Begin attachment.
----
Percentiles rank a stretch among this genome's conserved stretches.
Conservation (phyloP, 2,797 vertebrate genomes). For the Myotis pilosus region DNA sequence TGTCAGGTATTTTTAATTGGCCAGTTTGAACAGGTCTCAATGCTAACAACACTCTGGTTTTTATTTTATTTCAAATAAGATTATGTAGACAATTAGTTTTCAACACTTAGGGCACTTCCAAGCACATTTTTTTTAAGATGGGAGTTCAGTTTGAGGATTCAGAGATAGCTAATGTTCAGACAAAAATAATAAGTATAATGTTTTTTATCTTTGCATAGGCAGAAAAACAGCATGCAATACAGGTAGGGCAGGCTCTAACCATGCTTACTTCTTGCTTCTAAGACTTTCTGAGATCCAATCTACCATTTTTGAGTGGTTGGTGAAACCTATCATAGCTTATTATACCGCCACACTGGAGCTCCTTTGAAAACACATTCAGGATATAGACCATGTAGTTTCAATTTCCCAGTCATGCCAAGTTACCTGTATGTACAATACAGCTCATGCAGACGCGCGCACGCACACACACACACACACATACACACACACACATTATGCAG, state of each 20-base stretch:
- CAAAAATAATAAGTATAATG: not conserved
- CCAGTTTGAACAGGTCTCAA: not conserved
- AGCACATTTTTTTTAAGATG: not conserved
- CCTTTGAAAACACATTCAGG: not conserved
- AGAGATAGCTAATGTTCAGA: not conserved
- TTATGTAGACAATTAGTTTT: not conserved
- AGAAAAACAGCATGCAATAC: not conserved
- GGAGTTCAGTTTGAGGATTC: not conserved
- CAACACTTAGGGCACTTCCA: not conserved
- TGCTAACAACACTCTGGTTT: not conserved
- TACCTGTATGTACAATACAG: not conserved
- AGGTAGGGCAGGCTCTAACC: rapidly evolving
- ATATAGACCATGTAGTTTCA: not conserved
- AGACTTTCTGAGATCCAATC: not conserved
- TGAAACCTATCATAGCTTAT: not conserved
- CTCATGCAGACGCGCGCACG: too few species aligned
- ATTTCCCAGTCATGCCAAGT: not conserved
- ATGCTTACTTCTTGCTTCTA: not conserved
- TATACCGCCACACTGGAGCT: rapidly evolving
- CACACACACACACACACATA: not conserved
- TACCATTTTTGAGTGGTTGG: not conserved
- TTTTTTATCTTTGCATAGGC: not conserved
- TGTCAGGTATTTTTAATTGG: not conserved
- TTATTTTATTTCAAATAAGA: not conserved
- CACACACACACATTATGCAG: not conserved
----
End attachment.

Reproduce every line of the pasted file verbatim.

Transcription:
Percentiles rank a stretch among this genome's conserved stretches.
Conservation (phyloP, 2,797 vertebrate genomes). For the Myotis pilosus region DNA sequence TGTCAGGTATTTTTAATTGGCCAGTTTGAACAGGTCTCAATGCTAACAACACTCTGGTTTTTATTTTATTTCAAATAAGATTATGTAGACAATTAGTTTTCAACACTTAGGGCACTTCCAAGCACATTTTTTTTAAGATGGGAGTTCAGTTTGAGGATTCAGAGATAGCTAATGTTCAGACAAAAATAATAAGTATAATGTTTTTTATCTTTGCATAGGCAGAAAAACAGCATGCAATACAGGTAGGGCAGGCTCTAACCATGCTTACTTCTTGCTTCTAAGACTTTCTGAGATCCAATCTACCATTTTTGAGTGGTTGGTGAAACCTATCATAGCTTATTATACCGCCACACTGGAGCTCCTTTGAAAACACATTCAGGATATAGACCATGTAGTTTCAATTTCCCAGTCATGCCAAGTTACCTGTATGTACAATACAGCTCATGCAGACGCGCGCACGCACACACACACACACACATACACACACACACATTATGCAG, state of each 20-base stretch:
- CAAAAATAATAAGTATAATG: not conserved
- CCAGTTTGAACAGGTCTCAA: not conserved
- AGCACATTTTTTTTAAGATG: not conserved
- CCTTTGAAAACACATTCAGG: not conserved
- AGAGATAGCTAATGTTCAGA: not conserved
- TTATGTAGACAATTAGTTTT: not conserved
- AGAAAAACAGCATGCAATAC: not conserved
- GGAGTTCAGTTTGAGGATTC: not conserved
- CAACACTTAGGGCACTTCCA: not conserved
- TGCTAACAACACTCTGGTTT: not conserved
- TACCTGTATGTACAATACAG: not conserved
- AGGTAGGGCAGGCTCTAACC: rapidly evolving
- ATATAGACCATGTAGTTTCA: not conserved
- AGACTTTCTGAGATCCAATC: not conserved
- TGAAACCTATCATAGCTTAT: not conserved
- CTCATGCAGACGCGCGCACG: too few species aligned
- ATTTCCCAGTCATGCCAAGT: not conserved
- ATGCTTACTTCTTGCTTCTA: not conserved
- TATACCGCCACACTGGAGCT: rapidly evolving
- CACACACACACACACACATA: not conserved
- TACCATTTTTGAGTGGTTGG: not conserved
- TTTTTTATCTTTGCATAGGC: not conserved
- TGTCAGGTATTTTTAATTGG: not conserved
- TTATTTTATTTCAAATAAGA: not conserved
- CACACACACACATTATGCAG: not conserved